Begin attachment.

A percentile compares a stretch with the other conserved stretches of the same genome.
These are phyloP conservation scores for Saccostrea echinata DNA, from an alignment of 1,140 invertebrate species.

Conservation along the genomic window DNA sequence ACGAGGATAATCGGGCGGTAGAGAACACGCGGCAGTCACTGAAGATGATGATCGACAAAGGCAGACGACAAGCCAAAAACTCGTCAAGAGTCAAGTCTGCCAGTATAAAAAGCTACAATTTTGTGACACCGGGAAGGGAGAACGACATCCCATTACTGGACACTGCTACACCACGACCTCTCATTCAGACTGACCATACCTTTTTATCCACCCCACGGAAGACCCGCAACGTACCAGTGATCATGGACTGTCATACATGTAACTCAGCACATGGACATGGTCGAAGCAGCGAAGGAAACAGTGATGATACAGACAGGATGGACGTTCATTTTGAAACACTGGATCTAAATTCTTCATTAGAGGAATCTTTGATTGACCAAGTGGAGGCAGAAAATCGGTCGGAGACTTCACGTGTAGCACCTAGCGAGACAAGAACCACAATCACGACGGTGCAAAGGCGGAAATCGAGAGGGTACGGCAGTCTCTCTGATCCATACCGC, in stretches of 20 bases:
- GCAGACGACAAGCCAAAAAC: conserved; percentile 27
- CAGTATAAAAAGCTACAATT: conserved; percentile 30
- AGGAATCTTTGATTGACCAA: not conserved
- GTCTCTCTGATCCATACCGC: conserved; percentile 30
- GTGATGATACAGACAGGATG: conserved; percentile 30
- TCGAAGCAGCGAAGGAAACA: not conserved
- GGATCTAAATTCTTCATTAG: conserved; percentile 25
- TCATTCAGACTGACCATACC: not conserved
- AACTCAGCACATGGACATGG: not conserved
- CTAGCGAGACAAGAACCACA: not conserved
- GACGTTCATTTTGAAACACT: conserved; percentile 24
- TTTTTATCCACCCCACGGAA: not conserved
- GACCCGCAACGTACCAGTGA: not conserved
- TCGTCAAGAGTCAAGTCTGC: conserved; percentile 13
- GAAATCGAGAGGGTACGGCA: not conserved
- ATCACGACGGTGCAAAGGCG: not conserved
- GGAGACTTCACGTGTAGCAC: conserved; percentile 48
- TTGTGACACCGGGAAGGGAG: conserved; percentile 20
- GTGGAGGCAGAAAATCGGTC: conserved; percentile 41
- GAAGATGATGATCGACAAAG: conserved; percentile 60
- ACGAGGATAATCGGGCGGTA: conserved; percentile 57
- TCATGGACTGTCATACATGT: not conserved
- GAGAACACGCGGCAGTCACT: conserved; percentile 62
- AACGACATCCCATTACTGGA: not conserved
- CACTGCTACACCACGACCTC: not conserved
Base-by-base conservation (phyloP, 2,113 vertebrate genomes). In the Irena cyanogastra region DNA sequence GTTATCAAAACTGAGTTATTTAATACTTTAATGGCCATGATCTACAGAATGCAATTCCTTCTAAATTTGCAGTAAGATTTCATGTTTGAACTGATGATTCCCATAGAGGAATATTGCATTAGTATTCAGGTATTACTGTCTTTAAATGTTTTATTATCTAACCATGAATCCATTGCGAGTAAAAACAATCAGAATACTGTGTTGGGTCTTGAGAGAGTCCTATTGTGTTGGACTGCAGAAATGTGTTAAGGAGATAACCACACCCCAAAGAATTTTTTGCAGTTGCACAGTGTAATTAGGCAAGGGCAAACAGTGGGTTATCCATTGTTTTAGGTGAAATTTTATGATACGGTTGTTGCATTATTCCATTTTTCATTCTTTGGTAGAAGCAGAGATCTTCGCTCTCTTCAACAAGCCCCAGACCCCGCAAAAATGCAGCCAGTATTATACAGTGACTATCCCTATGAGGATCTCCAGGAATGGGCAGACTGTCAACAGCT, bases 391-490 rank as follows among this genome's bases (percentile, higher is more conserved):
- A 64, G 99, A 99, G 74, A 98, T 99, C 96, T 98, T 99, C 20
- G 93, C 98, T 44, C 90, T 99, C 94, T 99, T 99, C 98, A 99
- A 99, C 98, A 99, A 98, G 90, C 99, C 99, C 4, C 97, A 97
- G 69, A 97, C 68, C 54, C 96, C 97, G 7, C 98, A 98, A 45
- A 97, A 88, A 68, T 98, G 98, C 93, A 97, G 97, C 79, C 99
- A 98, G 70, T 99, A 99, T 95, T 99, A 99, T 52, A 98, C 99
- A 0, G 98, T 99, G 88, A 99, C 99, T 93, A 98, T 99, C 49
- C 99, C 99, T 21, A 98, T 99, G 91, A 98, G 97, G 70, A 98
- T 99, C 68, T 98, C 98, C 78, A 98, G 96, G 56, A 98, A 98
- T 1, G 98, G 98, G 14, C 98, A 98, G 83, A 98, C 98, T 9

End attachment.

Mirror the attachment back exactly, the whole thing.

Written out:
A percentile compares a stretch with the other conserved stretches of the same genome.
These are phyloP conservation scores for Saccostrea echinata DNA, from an alignment of 1,140 invertebrate species.

Conservation along the genomic window DNA sequence ACGAGGATAATCGGGCGGTAGAGAACACGCGGCAGTCACTGAAGATGATGATCGACAAAGGCAGACGACAAGCCAAAAACTCGTCAAGAGTCAAGTCTGCCAGTATAAAAAGCTACAATTTTGTGACACCGGGAAGGGAGAACGACATCCCATTACTGGACACTGCTACACCACGACCTCTCATTCAGACTGACCATACCTTTTTATCCACCCCACGGAAGACCCGCAACGTACCAGTGATCATGGACTGTCATACATGTAACTCAGCACATGGACATGGTCGAAGCAGCGAAGGAAACAGTGATGATACAGACAGGATGGACGTTCATTTTGAAACACTGGATCTAAATTCTTCATTAGAGGAATCTTTGATTGACCAAGTGGAGGCAGAAAATCGGTCGGAGACTTCACGTGTAGCACCTAGCGAGACAAGAACCACAATCACGACGGTGCAAAGGCGGAAATCGAGAGGGTACGGCAGTCTCTCTGATCCATACCGC, in stretches of 20 bases:
- GCAGACGACAAGCCAAAAAC: conserved; percentile 27
- CAGTATAAAAAGCTACAATT: conserved; percentile 30
- AGGAATCTTTGATTGACCAA: not conserved
- GTCTCTCTGATCCATACCGC: conserved; percentile 30
- GTGATGATACAGACAGGATG: conserved; percentile 30
- TCGAAGCAGCGAAGGAAACA: not conserved
- GGATCTAAATTCTTCATTAG: conserved; percentile 25
- TCATTCAGACTGACCATACC: not conserved
- AACTCAGCACATGGACATGG: not conserved
- CTAGCGAGACAAGAACCACA: not conserved
- GACGTTCATTTTGAAACACT: conserved; percentile 24
- TTTTTATCCACCCCACGGAA: not conserved
- GACCCGCAACGTACCAGTGA: not conserved
- TCGTCAAGAGTCAAGTCTGC: conserved; percentile 13
- GAAATCGAGAGGGTACGGCA: not conserved
- ATCACGACGGTGCAAAGGCG: not conserved
- GGAGACTTCACGTGTAGCAC: conserved; percentile 48
- TTGTGACACCGGGAAGGGAG: conserved; percentile 20
- GTGGAGGCAGAAAATCGGTC: conserved; percentile 41
- GAAGATGATGATCGACAAAG: conserved; percentile 60
- ACGAGGATAATCGGGCGGTA: conserved; percentile 57
- TCATGGACTGTCATACATGT: not conserved
- GAGAACACGCGGCAGTCACT: conserved; percentile 62
- AACGACATCCCATTACTGGA: not conserved
- CACTGCTACACCACGACCTC: not conserved
Base-by-base conservation (phyloP, 2,113 vertebrate genomes). In the Irena cyanogastra region DNA sequence GTTATCAAAACTGAGTTATTTAATACTTTAATGGCCATGATCTACAGAATGCAATTCCTTCTAAATTTGCAGTAAGATTTCATGTTTGAACTGATGATTCCCATAGAGGAATATTGCATTAGTATTCAGGTATTACTGTCTTTAAATGTTTTATTATCTAACCATGAATCCATTGCGAGTAAAAACAATCAGAATACTGTGTTGGGTCTTGAGAGAGTCCTATTGTGTTGGACTGCAGAAATGTGTTAAGGAGATAACCACACCCCAAAGAATTTTTTGCAGTTGCACAGTGTAATTAGGCAAGGGCAAACAGTGGGTTATCCATTGTTTTAGGTGAAATTTTATGATACGGTTGTTGCATTATTCCATTTTTCATTCTTTGGTAGAAGCAGAGATCTTCGCTCTCTTCAACAAGCCCCAGACCCCGCAAAAATGCAGCCAGTATTATACAGTGACTATCCCTATGAGGATCTCCAGGAATGGGCAGACTGTCAACAGCT, bases 391-490 rank as follows among this genome's bases (percentile, higher is more conserved):
- A 64, G 99, A 99, G 74, A 98, T 99, C 96, T 98, T 99, C 20
- G 93, C 98, T 44, C 90, T 99, C 94, T 99, T 99, C 98, A 99
- A 99, C 98, A 99, A 98, G 90, C 99, C 99, C 4, C 97, A 97
- G 69, A 97, C 68, C 54, C 96, C 97, G 7, C 98, A 98, A 45
- A 97, A 88, A 68, T 98, G 98, C 93, A 97, G 97, C 79, C 99
- A 98, G 70, T 99, A 99, T 95, T 99, A 99, T 52, A 98, C 99
- A 0, G 98, T 99, G 88, A 99, C 99, T 93, A 98, T 99, C 49
- C 99, C 99, T 21, A 98, T 99, G 91, A 98, G 97, G 70, A 98
- T 99, C 68, T 98, C 98, C 78, A 98, G 96, G 56, A 98, A 98
- T 1, G 98, G 98, G 14, C 98, A 98, G 83, A 98, C 98, T 9